Our genes may reveal more about speech-in-noise difficulty

Photo credit: Osvaldo Coelho Jr.

by Daniel Fink, MD, Chair, The Quiet Coalition

The scientific journal Nature recently published a genome-wide association study (GWAS) based on the UK Biobank, showing a polygenic architecture of speech-in-noise deficits in individuals with self-reported normal hearing.

Speech-in-noise difficulty is the difficulty many people in mid-life have following one conversation among many in a noisy environment.  The reported prevalence of this disorder ranges from 10-20%, but since testing for this problem is not part of screening audiometry, it may be much more common in middle-aged and older people. Speech-in-noise difficulty is thought to be the result of noise damage to connections between the cochlear hair cells and the auditory nerve.

The UK Biobank houses a collection of tissue samples from a large number of United Kingdom citizens. Genome-wide association studies try to find patterns of genes associated with different diseases or conditions. I lack the scientific background to understand the research methods and statistical analyses, but know that genome-wide association studies can provide helpful clues to guide more detailed research.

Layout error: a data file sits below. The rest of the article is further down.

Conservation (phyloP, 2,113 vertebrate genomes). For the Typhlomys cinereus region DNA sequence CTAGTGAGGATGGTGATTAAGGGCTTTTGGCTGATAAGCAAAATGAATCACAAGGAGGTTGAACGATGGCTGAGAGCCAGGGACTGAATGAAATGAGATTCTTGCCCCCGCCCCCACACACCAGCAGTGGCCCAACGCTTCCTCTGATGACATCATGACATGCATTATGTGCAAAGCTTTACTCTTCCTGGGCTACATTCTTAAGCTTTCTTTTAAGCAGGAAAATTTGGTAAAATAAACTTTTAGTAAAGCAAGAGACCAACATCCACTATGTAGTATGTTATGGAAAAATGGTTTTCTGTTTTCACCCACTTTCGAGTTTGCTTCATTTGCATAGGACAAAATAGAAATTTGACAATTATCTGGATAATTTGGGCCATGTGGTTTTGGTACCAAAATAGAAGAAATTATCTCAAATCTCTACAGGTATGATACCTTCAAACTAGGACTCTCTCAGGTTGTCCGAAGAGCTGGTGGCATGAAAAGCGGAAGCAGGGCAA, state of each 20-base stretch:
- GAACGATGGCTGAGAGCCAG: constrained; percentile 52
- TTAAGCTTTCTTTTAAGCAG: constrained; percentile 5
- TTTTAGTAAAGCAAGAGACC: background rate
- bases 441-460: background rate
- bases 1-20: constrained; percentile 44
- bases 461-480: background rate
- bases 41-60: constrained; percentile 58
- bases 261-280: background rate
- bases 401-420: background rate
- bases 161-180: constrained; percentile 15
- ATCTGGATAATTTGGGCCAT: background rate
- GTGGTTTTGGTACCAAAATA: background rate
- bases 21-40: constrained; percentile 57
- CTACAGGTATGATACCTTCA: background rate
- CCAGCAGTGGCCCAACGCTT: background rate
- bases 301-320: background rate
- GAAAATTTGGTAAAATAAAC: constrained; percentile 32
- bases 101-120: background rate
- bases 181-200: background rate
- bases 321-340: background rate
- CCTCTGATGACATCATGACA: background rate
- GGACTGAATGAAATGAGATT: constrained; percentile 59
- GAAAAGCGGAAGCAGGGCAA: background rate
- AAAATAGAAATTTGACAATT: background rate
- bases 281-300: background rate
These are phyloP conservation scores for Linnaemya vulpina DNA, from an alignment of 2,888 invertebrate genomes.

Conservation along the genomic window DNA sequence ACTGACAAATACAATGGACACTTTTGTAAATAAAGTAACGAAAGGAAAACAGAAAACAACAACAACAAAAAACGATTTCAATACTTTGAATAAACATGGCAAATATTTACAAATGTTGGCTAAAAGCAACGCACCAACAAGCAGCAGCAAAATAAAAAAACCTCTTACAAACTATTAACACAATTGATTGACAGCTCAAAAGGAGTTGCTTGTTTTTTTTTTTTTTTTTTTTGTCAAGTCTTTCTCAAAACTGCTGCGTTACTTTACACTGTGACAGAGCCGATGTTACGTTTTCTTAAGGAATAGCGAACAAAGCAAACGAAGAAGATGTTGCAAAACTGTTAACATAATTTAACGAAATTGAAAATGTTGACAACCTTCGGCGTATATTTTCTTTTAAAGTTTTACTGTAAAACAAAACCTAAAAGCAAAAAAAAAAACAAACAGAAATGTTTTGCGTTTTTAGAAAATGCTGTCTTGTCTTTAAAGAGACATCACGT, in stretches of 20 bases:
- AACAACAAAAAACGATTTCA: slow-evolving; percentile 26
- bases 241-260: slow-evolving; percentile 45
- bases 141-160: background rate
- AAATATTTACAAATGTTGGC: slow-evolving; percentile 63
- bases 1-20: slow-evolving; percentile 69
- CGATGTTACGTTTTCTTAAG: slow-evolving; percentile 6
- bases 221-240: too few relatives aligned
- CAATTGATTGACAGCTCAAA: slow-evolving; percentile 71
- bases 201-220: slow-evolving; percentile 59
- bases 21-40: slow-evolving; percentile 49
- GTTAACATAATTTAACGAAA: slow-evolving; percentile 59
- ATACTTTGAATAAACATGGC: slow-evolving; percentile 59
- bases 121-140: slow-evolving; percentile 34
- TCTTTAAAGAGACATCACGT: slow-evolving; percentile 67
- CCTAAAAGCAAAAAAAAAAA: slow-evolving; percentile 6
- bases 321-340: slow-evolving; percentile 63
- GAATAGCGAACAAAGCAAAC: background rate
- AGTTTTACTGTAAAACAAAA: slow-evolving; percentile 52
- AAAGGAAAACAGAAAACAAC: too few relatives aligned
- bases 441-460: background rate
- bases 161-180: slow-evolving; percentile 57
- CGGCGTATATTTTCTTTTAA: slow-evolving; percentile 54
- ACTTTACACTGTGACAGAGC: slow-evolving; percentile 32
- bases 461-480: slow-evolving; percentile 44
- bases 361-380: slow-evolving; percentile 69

The one problem I have with this paper is that it relied on self-reported speech-in-noise difficulty, which may not accurately reflect actual speech-in-noise difficulty as measured by formal testing. Regardless, the research found that certain genes involved with specific brain proteins were associated with speech-in-noise difficulty. These genes are also associated with cognitive, metabolic and psychiatric conditions.

These findings are interesting, but my thought is that regardless of what genes one has, avoiding loud noise exposure will probably help prevent speech-in-noise difficulty in mid-life. That’s why I often state that if it sounds loud, it’s too loud and one’s auditory health is at risk. Turn down the volume, leave the noisy environment or use hearing protection and your ears will last a lifetime.

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